2nd Miami Beach apartment complex set to be evacuated due to safety issues

Owner was helping residents leave anyway since building was going to be demolished, attorney says

Lawyer for building's owner says city already had deal with Devon Apartments to vacate for building of new townhouse complex.

MIAMI BEACH, Fla. – Residents of a more than 80-year-old building have been notified by the city of Miami Beach that they have until Monday to vacate their apartments. But an attorney who represents the owner of the building said the structure was to be demolished by December anyway to make way for a townhouse project. The violation came as a surprise since the owner has been working with the city, according to Manny J. Vadillo, who represents the owner.

The notice of violation, opened on July 6, 2021, for Devon Apartments at 6881 Indian Creek Drive, stated it was issued due to evidence of structure deterioration.

“Although the structural components of this two-story, 30-unit building shows signs of deficiencies, our building official has determined that this building is not in danger of imminent collapse,” according to a statement from the city.

“You can tell there’s not enough TLC, tender loving care, for this building,” said, Esmart Romero, a tenant of the building.

A property search found that the structure was built in 1939.

According to Vadillo, the city agreed in May that the owner could work with tenants to vacate the building in an “orderly fashion.” Since then, Vadillo said, the number of tenants has been reduced from 28 to 14. Seven, of those, he said, do not have to pay rent, and the others are in the process of vacating.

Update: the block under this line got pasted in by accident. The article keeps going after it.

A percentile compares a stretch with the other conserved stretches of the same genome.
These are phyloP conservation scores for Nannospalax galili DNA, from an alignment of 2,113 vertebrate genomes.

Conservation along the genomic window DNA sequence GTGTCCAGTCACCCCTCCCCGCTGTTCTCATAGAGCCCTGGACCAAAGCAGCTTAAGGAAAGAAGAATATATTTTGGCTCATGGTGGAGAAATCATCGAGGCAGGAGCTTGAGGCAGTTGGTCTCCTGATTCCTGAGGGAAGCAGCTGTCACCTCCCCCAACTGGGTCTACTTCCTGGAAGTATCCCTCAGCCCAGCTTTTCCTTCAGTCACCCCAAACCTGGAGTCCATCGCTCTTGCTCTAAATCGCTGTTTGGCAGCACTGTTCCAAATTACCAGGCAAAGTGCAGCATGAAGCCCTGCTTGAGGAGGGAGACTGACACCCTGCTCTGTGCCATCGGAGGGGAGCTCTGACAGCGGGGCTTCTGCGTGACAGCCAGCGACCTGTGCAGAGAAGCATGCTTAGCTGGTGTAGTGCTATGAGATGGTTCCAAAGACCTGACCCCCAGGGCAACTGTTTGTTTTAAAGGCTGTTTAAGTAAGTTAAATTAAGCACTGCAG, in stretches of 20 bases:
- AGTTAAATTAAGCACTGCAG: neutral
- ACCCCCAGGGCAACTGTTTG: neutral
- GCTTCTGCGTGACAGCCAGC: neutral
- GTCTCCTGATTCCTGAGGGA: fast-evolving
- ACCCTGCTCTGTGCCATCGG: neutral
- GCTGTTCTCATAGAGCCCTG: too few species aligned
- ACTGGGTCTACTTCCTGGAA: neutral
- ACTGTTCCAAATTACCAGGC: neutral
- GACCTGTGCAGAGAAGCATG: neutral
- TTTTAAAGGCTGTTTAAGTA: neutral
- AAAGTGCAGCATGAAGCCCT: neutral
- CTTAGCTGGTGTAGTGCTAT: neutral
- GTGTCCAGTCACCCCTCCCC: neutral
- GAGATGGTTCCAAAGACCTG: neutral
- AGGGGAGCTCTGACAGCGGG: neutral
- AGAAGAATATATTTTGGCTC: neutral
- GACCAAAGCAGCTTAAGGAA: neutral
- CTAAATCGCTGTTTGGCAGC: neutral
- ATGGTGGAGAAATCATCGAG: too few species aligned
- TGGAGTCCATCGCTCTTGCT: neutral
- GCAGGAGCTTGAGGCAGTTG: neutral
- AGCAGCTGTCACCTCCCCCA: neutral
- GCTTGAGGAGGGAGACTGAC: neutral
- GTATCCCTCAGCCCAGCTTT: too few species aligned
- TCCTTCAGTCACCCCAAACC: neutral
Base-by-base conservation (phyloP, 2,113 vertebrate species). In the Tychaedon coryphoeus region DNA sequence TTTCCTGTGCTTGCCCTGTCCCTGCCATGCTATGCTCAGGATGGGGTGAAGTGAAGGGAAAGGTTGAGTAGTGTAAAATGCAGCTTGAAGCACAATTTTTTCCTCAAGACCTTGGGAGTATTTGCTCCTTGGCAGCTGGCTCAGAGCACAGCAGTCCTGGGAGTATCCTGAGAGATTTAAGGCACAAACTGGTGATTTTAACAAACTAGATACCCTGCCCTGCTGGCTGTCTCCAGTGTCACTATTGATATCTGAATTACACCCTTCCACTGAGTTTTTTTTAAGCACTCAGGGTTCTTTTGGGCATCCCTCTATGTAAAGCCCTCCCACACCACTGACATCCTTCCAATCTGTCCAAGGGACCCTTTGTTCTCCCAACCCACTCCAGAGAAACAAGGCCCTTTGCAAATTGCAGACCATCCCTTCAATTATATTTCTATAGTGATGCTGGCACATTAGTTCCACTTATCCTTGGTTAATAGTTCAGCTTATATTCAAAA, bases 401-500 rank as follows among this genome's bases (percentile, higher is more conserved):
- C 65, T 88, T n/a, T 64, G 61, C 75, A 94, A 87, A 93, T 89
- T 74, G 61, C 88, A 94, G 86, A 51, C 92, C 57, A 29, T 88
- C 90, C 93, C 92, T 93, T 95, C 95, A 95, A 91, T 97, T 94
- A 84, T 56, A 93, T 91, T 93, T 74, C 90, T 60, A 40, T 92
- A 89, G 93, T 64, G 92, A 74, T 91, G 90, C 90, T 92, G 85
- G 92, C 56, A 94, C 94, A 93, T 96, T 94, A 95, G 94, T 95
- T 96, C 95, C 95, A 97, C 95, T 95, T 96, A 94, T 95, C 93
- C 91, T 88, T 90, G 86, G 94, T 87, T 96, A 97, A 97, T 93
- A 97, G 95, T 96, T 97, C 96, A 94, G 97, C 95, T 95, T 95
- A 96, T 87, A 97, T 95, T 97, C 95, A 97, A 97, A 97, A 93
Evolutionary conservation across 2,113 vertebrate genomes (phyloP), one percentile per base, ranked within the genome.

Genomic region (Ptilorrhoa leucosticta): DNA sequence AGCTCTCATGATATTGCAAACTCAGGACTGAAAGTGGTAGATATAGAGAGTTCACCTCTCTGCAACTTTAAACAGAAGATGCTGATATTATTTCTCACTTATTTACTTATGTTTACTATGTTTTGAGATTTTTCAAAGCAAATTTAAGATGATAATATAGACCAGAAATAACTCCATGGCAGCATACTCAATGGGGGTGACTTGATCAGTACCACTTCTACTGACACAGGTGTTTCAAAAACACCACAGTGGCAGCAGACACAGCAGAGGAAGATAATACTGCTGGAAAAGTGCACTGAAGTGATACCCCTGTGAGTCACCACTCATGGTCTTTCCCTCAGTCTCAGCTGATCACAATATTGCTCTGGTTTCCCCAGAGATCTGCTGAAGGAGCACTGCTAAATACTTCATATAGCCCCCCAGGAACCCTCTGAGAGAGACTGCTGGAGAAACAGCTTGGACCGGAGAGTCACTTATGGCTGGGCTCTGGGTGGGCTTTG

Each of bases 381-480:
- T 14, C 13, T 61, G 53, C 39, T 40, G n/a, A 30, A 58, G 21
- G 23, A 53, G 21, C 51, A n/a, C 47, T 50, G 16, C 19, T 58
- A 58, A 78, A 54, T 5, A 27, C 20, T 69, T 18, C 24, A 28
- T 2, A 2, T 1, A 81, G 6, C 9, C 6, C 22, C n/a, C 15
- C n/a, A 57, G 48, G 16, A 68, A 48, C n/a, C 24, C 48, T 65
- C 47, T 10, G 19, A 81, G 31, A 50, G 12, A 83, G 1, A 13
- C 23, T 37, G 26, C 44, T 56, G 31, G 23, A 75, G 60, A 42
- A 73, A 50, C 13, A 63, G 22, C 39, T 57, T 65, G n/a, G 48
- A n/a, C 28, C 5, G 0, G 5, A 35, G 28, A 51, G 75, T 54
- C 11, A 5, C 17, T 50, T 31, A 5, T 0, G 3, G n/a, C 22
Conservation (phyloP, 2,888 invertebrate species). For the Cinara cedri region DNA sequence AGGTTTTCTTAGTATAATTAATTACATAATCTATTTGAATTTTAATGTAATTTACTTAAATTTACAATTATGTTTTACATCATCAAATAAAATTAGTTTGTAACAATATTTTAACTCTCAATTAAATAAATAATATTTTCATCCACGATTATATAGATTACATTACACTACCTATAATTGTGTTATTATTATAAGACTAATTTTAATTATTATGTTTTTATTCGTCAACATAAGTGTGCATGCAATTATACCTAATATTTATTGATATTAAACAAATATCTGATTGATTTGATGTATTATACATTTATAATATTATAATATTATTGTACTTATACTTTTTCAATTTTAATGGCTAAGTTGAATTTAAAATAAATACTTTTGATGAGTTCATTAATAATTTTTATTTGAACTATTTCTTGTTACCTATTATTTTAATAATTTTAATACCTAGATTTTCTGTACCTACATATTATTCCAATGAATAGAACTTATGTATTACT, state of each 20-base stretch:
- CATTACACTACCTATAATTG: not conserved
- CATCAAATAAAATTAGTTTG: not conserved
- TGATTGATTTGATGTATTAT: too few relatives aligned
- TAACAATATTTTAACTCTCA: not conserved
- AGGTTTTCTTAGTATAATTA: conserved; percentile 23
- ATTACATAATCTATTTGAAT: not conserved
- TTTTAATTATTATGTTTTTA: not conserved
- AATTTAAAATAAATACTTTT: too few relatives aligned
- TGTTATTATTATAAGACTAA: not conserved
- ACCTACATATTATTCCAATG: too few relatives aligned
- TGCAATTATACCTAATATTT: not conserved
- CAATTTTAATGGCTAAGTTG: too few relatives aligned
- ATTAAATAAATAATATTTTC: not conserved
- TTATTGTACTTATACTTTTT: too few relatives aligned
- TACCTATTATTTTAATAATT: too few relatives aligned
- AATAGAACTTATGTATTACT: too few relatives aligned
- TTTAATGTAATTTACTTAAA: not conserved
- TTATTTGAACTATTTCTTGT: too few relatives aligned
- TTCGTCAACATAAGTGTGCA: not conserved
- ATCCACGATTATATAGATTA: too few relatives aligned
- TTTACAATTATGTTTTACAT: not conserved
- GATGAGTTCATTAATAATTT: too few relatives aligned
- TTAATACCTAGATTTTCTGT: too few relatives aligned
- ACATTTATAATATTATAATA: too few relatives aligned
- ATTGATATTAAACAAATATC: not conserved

A new townhouse project is planned for 6881 Indian Creek Drive in Miami Beach and residents were already vacating, an attorney for the owner of the building says. (Sanchez Vadillo LLP)

“Yesterday we were notified that the city of Miami Beach made a decision and posted a notice to vacate the property due to concrete deterioration,” Vadillo wrote in the email. “The city is giving the tenants through the end of the week to find an alternate location to reside. My clients will continue to work with the city and are currently working with the tenants to help them move. My clients are extremely sensitive to safety and, in fact, visited the property several times since last week to speak with tenants when communications started with the city to ensure tenants were not caught by surprise,” according to Vadillo, who said some of the residents have been there for years.

In response to what it is calling “proactive site visits” after the collapse at Surfside on June 24, the city of Miami Beach’s building department state in a memo that it has visited 507 structures that are within the 40-year-certification process.

The memo from City Manager Alina T. Hudak dated July 9, 2021, said that the purpose was to identify any “obvious signs of structural concerns.”

The Indian Creek Drive building is the second in Miami Beach since the collapse that the city is telling residents they need to evacuate. A three-story apartment complex at 1619 Lenox Ave. with 24 units in Miami Beach was deemed unsafe on July 3 after structural issues were found, a spokeswoman for the city confirmed to Local 10 News.

About the Author:

Michelle F. Solomon is the podcast producer/reporter/host of Local 10's original, true-crime podcast The Florida Files and a digital journalist for Local 10.com.